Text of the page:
Orange County Judge Thomas Goethals, a former prosecutor, has been presiding over criminal cases in his district for many fruitful years. It was all going well in his courtroom until he started objecting to prosecutors` questionable use of jailhouse informants, a practice he discovered in several of the cases brought before him.
Simply put, the prosecutors were caught “cheating” in order to secure convictions, and they didn't like it one bit. Ever since the Judge started acting on his concerns that jailhouse informants were being misused, the D.A.'s office has asked to disqualify Goethals in over 50 cases. This tactic of steering cases away from a Judge's courtroom is commonly referred to as “judge papering.”
Goethals Papered Systematically, No Justification Needed
According to records, requests to disqualify Goethals had been scarce (one or two a year) until he started shedding light on the mishandling of evidence obtained from informants.
Section 170.6 of California's code of civil procedure can be invoked to disqualify a Judge that prosecutors deem prejudiced in a specific case. The legislation does not require prosecutors to prove that the Judge is prejudiced, and so, Judge Goethals has been vulnerable to retaliation from local prosecutors.
Defense Attorneys Kept in the Dark
At the height of the conflict with Orange County prosecutors, Goethals described their failure to turn over evidence to the defense as “chronic.” In a typical example of the situations that initiated the controversy, it came to light that defendant Leonel Vega had been convicted and sentenced to life thanks to the use of a paid jailhouse informer, a fact of which the defense had not been informed.
Tired of observing this type of behavior on a regular basis, Goethals decided to voice his disagreement in his court rulings, stating that some of the hearings regarding the misuse of informants did not “constitute the District Attorney's finest hour.”
Orders from Above?
Meanwhile the D.A.'s chief of staff said that there was no request from management to paper the Judge, and that each deputy D.A. had done it of his own accord. But it would be naive to believe that his being papered 57 times in little over a year has no connection with the fact that the Judge made a recently elected District Attorney look very bad when he threw the D.A.'s office off a very high-profile case.
In fact, Gary Pohlson, Goethals' former law partner, claims that he has “been told by a number of individual D.A.s they've been ordered to paper him.” Pohlson has a direct interest in the matter, because one of his clients was acquitted after the misuse of jailhouse informants came to light in the course of the Dekraai hearings, which have become famous for the damage they did to the D.A.'s office's reputation.
Symptoms of a Corrupt Legal System
Unfortunately, none of this is surprising. In my experience, judges, rightly or wrongly, believe that their reelection campaign cannot survive a challenge by the District Attorney's office or law enforcement unions.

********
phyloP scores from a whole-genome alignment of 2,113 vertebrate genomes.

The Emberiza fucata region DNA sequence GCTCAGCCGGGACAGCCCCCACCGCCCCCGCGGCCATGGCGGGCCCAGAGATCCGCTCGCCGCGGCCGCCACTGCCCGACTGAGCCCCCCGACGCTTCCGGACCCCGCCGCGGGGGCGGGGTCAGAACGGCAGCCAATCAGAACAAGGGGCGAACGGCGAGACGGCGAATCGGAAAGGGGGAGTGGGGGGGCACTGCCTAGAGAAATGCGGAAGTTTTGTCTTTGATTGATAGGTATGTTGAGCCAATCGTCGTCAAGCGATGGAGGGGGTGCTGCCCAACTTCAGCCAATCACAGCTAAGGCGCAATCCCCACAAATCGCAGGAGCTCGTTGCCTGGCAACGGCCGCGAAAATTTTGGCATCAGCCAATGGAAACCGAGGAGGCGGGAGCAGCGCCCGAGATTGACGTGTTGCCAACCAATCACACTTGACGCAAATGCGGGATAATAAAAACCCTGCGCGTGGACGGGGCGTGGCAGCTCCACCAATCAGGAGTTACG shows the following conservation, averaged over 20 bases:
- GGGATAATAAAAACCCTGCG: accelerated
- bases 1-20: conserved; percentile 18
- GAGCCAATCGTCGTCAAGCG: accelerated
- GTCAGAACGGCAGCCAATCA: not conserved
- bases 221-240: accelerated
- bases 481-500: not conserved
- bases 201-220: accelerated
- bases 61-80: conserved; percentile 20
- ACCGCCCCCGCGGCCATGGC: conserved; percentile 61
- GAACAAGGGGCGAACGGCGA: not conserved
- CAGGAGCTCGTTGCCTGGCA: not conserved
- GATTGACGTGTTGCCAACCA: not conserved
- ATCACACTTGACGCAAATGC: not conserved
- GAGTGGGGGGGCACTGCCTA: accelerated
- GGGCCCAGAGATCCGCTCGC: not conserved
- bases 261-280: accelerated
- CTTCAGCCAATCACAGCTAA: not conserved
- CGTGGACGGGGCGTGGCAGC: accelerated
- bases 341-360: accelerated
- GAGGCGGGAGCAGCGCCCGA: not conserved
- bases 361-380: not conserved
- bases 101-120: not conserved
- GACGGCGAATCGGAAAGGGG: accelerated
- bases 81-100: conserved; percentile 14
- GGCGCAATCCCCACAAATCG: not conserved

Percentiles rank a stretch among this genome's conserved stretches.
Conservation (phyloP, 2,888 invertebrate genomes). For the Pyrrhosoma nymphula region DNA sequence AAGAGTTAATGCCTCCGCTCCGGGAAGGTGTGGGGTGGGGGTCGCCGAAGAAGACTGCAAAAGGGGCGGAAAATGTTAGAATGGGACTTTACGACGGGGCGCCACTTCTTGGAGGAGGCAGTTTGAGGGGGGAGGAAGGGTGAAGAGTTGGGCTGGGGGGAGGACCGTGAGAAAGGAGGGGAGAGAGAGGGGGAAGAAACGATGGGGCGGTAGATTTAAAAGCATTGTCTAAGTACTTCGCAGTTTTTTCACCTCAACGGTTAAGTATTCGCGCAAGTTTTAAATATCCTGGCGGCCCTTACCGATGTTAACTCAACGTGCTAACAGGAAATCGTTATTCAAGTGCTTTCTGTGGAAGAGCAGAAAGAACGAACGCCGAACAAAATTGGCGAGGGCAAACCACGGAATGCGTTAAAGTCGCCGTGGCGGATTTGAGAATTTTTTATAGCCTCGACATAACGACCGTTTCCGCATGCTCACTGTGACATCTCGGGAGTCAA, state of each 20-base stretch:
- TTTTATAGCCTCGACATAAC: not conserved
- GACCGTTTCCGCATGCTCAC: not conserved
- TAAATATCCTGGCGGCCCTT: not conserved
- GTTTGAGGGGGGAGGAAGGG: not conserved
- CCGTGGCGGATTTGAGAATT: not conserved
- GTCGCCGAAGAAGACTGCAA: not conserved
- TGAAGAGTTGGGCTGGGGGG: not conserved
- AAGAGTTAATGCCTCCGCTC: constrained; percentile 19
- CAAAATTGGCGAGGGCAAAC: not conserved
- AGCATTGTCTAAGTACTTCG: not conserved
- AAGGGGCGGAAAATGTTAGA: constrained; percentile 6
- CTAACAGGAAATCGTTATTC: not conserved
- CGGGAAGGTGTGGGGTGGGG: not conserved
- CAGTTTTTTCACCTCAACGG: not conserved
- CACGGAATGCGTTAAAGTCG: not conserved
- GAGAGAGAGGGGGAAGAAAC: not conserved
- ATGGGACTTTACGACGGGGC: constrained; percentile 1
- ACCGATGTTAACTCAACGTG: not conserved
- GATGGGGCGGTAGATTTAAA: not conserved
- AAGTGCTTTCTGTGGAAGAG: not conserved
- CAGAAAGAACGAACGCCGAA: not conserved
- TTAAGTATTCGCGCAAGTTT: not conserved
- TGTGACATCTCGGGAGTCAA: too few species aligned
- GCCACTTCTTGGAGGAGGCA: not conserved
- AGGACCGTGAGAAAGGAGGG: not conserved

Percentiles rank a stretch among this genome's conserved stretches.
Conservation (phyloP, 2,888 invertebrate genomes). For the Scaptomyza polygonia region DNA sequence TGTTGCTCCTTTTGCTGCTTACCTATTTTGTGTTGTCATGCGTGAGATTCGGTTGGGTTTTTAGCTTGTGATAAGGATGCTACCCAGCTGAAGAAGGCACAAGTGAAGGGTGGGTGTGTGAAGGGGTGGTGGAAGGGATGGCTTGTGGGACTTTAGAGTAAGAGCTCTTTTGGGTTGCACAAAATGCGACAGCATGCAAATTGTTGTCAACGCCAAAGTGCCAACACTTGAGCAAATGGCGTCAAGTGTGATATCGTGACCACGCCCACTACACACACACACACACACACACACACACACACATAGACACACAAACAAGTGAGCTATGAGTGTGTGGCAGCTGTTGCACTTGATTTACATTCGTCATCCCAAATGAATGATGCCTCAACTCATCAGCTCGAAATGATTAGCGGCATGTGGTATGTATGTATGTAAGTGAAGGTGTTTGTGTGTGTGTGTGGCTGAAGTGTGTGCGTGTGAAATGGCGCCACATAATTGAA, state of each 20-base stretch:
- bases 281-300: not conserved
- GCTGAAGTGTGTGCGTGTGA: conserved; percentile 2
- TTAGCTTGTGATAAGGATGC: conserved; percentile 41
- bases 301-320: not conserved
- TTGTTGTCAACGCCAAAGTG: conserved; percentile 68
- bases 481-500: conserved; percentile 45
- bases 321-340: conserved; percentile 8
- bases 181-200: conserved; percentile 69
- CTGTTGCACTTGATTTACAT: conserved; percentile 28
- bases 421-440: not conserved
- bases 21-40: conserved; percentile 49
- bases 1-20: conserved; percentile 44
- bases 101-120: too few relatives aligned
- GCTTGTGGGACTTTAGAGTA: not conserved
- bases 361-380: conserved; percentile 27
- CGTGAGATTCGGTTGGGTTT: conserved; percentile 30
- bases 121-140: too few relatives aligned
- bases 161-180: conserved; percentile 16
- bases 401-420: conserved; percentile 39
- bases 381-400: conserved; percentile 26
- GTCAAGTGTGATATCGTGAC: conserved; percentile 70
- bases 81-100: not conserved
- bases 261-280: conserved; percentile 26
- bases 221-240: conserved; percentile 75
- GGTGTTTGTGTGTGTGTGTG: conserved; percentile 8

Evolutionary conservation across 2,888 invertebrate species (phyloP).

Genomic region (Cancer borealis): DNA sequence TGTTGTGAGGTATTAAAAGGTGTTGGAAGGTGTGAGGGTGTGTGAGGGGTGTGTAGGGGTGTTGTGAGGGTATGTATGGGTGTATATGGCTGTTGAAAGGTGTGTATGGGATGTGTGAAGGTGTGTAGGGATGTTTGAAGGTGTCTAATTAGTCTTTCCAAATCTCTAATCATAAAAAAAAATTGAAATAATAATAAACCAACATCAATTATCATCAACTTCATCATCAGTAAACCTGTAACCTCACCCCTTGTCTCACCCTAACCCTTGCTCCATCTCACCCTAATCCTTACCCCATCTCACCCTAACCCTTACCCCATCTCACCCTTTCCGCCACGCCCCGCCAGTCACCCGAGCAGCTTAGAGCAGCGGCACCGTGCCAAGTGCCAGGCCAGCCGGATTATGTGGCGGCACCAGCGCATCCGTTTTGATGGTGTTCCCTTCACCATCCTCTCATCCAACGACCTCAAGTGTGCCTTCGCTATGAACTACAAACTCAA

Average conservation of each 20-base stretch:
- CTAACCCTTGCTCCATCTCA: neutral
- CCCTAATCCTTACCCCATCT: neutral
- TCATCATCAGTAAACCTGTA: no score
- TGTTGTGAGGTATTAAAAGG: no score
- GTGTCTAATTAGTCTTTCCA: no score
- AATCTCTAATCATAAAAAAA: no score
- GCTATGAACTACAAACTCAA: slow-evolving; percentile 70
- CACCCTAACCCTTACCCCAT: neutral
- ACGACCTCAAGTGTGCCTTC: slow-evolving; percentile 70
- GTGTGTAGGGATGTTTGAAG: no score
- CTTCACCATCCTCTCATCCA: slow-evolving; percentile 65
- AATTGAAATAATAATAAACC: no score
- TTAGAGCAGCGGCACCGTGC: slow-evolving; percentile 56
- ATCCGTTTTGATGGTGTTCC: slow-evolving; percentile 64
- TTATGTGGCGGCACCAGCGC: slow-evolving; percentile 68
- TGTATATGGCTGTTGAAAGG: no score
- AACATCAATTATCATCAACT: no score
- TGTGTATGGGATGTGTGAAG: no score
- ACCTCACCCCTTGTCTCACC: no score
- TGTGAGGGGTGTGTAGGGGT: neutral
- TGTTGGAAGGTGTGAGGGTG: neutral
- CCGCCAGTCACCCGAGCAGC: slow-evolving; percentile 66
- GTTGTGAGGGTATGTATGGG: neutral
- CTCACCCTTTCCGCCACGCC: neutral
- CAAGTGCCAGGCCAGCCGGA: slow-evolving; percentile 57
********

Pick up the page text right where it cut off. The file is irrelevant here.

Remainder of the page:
Judge Goethals found out that the D.A.'s office and law enforcement had been lying, committing perjury, and violating defendants' rights on a regular basis. None of the individuals involved in the scandal were held in contempt nor were they investigated for perjury or any other act.
The Judge simply decided to steer the D.A.'s office off the case for their bad behavior. In retaliation, the D.A.'s office “papered” that judge in 46 of 49 murder cases assigned to his courtroom between February 2014 and September 2015, which hurt the judge's reputation within the county.
But what made Judge Goethals so special? Why aren't other Judges calling D.A. offices on those same violations? One of the reasons for this tolerance is that judges overwhelmingly tend to be ex-prosecutors. This creates an ‘us vs. them' tribal mentality. When I was in Fresno, I was invited to the DA's Christmas party. I was not surprised when I saw several judges, all ex-prosecutors, in attendance.
The blanket papering of Judge Goethals points to a much bigger issue. How much longer are we going to tolerate law enforcement and D.A.'s offices breaking the law in their eagerness to obtain convictions? The fact that the papering has come to light is something to celebrate, as, in many cases, this type of behavior ends up being swept under the rug and never heard of again.
How many Judges are there who are in a position to face falling out of favor with the D.A.'s office they have to work with on a daily basis? The answer is probably discouraging, but we need more Judges like Goethals if there is any hope to be had for the future of our corrupt legal system.
If you are a victim of prosecutors who break the rules you can and should fight back. Give us a call at Tully-Weiss. We expose prosecutorial misconduct and we never back down when defending our clients' rights.